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Gary Aston-Jones presents next Distinguished Lecture

By Angelika Zaremba
November 2010

Gary Aston-Jones, Ph.D.
Aston-Jones enjoying some relaxing moments. (Photo courtesy of Gary Aston-Jones)

Gary Aston-Jones, Ph.D., will continue the 2010-2011 Distinguished Lecture Series Nov. 23 at NIEHS by presenting "Seeking reward: Overdoing it with orexin neurons."  Patricia Jensen, Ph.D., a principal investigator in the Laboratory of Neurobiology, will host the seminar.

Aston-Jones (http://neurosciences.musc.edu/faculty/full_time/aston.html) Exit NIEHS is the Murray Chair of Excellence in Neuroscience, and director of the Center for Cognitive Neuroscience at the Medical University of South Carolina (MUSC) in Charleston, S.C. He is also co-director of the MUSC Neuroscience Institute, where the primary focus is to support and develop campus-wide interdisciplinary neuroscience activities and help bridge the gap between basic and clinical science.

The Aston-Jones lab (http://academicdepartments.musc.edu/neuromodulation/index.htm) Exit NIEHS focuses on neuronal circuits that underlie motivated behavior and reward-based learning and memory. One of the group's interests is to identify the role of neuropeptide transmitters called orexins, also known as hypocretins, which are made exclusively in the hypothalamus.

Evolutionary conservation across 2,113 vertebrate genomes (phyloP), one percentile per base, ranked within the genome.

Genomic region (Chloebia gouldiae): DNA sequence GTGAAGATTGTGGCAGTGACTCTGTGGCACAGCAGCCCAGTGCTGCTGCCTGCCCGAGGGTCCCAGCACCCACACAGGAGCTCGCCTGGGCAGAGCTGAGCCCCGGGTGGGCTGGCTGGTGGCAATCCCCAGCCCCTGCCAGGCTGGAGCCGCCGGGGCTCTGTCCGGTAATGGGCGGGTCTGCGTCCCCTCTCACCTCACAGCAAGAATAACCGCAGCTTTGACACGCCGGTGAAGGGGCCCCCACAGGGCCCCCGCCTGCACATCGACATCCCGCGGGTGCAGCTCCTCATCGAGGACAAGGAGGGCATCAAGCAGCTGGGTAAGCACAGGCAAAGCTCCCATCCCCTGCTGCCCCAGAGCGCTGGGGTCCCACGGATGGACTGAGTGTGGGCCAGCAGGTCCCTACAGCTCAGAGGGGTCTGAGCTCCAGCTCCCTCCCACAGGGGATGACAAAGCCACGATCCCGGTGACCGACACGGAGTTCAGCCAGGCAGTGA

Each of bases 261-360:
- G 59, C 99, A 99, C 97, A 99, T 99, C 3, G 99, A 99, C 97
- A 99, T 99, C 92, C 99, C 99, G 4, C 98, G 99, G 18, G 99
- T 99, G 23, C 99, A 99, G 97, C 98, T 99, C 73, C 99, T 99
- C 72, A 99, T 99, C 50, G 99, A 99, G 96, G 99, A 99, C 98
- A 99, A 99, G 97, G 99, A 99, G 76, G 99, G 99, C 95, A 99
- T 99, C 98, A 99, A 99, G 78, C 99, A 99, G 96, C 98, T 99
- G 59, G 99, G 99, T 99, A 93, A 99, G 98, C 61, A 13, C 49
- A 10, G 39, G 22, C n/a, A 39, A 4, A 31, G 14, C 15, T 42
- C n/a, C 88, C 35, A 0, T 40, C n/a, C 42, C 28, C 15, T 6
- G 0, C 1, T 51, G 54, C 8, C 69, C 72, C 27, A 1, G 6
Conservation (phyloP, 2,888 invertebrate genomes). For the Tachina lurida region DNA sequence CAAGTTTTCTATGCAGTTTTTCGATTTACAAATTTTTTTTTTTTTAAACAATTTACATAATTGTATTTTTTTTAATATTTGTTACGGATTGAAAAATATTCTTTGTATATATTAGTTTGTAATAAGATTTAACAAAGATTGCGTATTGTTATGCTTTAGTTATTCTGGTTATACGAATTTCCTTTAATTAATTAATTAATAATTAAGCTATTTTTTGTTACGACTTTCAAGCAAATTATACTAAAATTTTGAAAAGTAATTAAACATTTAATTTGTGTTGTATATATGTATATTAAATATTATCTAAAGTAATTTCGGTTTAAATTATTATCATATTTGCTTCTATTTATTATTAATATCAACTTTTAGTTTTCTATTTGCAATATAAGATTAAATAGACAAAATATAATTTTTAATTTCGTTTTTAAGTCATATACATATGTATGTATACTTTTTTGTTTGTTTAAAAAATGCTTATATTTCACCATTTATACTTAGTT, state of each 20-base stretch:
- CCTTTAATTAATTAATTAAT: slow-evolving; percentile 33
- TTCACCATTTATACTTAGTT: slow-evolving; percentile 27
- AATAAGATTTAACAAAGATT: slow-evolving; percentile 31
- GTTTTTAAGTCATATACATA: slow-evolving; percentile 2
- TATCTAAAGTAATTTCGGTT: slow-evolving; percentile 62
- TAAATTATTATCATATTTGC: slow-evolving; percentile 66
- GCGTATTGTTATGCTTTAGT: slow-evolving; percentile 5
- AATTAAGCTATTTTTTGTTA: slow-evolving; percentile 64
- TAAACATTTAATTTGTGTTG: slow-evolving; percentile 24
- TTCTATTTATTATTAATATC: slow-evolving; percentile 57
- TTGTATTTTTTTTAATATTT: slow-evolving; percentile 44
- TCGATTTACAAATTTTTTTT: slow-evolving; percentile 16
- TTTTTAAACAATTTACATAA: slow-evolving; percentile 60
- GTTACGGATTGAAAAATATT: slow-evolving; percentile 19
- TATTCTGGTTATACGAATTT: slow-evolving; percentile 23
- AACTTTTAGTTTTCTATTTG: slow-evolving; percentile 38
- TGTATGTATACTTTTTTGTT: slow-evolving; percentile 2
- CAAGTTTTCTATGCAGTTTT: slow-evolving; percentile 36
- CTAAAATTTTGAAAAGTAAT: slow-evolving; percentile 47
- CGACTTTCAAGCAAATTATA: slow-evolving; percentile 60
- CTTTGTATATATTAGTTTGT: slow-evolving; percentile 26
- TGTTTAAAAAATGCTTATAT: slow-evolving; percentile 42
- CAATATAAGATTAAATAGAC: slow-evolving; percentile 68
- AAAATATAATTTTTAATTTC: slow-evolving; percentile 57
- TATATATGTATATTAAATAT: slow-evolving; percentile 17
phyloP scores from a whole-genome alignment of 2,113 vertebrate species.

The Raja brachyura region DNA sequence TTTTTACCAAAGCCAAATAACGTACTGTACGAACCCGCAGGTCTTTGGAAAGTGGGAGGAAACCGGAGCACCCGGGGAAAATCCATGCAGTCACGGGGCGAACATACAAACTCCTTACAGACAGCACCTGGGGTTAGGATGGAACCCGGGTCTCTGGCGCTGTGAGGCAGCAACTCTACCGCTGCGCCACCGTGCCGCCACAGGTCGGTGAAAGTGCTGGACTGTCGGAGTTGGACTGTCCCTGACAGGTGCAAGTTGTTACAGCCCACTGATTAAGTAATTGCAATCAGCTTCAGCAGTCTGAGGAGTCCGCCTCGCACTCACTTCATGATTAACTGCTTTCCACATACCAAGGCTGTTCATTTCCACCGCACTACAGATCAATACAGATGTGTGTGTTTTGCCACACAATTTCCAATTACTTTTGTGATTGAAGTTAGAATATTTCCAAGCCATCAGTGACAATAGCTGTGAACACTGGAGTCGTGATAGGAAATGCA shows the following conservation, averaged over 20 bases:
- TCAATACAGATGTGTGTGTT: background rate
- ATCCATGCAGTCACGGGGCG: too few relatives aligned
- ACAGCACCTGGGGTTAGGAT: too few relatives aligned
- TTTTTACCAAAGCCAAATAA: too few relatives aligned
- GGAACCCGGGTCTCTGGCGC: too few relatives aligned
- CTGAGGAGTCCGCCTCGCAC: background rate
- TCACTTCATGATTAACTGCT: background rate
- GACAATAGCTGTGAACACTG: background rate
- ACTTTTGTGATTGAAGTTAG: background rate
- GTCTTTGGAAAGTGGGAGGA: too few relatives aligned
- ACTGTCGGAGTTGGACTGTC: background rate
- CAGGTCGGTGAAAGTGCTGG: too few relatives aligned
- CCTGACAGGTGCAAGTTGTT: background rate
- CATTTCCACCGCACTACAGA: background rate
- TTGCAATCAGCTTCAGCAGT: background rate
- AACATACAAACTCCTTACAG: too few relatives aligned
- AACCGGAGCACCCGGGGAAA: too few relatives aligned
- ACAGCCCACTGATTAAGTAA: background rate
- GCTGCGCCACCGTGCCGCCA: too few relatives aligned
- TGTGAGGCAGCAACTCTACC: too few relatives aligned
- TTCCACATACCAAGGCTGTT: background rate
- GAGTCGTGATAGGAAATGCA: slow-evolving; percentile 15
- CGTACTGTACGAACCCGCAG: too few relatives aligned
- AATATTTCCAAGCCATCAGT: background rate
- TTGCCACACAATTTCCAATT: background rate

His team revealed that orexin has a role in learning and expression of stimulus-reward relationships that are important in reward-seeking, drug relapse, and addiction. Using the immediate early gene protein Fos as a marker of neuronal stimulation, the group discovered that Fos-expressing lateral hypothalamus (LH) orexin neurons strongly correlated with preferences for stimuli associated with morphine, cocaine, or a food reward.

Chemical activation of LH orexin neurons reinstated an extinguished conditioned place preference (CPP) for morphine. The Aston-Jones team was able to show that disruption of the projection of orexin neurons to the ventral tegmental area (VTA) prevented learning - a morphine CPP.

Using self-administration methods, his lab also showed that orexin was necessary for stimulus-induced relapse of cocaine-seeking after extinction or abstinence. The team found a similar result for cue-induced reinstatement of extinguished food-seeking. These results led to the conclusion that the orexin system may play an important role in conditioned food craving and obesity.

(Angelika Zaremba, Ph.D., is a visiting postdoctoral fellow in the NIEHS Laboratory of Signal Transduction Inositol Signaling Group.)



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